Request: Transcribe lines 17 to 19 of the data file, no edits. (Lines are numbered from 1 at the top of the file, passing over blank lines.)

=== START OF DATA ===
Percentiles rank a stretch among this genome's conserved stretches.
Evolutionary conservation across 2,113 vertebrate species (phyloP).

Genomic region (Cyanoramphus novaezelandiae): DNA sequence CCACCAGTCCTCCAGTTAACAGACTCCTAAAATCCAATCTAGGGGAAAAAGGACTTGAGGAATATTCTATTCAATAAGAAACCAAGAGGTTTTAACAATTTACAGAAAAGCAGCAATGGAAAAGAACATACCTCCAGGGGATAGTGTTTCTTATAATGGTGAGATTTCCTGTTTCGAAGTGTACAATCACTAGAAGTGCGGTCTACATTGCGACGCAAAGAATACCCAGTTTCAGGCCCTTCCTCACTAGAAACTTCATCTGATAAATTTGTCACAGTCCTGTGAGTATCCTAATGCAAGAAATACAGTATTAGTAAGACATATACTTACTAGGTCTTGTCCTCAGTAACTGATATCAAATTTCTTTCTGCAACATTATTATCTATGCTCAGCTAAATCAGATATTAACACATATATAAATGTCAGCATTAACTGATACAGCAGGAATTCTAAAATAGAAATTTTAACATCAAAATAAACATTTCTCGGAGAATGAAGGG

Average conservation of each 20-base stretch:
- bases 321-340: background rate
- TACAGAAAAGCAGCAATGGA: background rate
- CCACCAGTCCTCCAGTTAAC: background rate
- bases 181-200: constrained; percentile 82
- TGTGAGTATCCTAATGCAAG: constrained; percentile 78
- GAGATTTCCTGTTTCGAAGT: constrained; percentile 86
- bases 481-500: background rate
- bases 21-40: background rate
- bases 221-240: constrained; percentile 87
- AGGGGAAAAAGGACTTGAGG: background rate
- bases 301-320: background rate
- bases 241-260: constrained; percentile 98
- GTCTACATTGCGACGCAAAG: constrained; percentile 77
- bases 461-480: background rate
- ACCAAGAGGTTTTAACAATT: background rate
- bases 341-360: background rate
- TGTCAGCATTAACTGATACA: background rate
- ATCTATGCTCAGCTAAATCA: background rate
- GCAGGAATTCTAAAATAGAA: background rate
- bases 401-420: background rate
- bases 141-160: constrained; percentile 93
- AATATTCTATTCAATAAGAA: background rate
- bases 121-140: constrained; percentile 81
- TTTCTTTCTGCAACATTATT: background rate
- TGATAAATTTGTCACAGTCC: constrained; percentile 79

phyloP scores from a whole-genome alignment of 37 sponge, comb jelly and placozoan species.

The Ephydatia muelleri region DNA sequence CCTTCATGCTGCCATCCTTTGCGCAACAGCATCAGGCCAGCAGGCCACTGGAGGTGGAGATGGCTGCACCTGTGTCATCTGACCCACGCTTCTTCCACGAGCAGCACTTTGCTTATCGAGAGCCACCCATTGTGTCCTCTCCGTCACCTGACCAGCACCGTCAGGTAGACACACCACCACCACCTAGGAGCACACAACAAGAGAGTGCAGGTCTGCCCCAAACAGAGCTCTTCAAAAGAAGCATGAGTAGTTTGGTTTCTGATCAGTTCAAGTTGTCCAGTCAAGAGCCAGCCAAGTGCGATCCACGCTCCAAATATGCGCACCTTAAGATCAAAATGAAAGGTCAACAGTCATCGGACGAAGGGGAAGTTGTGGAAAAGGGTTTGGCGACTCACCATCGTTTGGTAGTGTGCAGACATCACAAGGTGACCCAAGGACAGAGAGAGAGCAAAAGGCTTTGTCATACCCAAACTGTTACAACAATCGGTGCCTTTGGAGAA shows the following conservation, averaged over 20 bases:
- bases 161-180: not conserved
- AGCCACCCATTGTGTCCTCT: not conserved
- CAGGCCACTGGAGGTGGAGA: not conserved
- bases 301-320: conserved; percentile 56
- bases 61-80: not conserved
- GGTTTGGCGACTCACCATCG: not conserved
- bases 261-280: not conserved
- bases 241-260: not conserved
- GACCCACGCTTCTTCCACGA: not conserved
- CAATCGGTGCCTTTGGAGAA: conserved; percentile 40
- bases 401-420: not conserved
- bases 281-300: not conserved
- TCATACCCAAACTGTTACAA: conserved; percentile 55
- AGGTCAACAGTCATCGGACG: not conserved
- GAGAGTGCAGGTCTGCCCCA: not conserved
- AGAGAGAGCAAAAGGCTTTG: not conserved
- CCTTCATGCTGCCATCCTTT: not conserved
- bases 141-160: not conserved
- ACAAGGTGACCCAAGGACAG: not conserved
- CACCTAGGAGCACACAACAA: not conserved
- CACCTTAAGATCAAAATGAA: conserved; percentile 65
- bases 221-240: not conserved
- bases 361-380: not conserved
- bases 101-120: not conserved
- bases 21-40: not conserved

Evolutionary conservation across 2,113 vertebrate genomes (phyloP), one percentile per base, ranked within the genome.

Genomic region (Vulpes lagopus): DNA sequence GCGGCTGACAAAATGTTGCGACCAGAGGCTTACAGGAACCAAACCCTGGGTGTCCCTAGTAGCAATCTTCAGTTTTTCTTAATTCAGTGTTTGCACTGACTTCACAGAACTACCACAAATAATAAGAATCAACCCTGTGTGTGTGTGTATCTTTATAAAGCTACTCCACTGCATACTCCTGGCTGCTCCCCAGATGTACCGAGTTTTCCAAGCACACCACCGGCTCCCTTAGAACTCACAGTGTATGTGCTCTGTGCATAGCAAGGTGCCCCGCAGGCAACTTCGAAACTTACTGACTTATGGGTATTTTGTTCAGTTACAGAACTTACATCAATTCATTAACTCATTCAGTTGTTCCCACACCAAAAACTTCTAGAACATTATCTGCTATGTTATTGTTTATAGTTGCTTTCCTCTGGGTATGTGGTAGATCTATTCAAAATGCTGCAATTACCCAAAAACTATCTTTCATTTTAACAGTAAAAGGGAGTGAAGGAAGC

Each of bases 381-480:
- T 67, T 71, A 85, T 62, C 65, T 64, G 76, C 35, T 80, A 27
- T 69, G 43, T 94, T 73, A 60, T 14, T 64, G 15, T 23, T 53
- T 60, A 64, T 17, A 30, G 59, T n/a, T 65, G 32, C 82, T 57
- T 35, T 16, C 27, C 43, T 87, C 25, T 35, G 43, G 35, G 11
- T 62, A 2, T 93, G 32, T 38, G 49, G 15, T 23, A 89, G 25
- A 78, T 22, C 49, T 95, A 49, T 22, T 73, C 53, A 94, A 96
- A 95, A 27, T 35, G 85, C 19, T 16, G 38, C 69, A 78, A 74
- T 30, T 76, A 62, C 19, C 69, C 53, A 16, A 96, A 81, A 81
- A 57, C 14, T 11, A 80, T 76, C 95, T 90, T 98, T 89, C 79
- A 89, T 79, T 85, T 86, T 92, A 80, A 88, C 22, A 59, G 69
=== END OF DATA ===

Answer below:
- GTCTACATTGCGACGCAAAG: constrained; percentile 77
- bases 461-480: background rate
- ACCAAGAGGTTTTAACAATT: background rate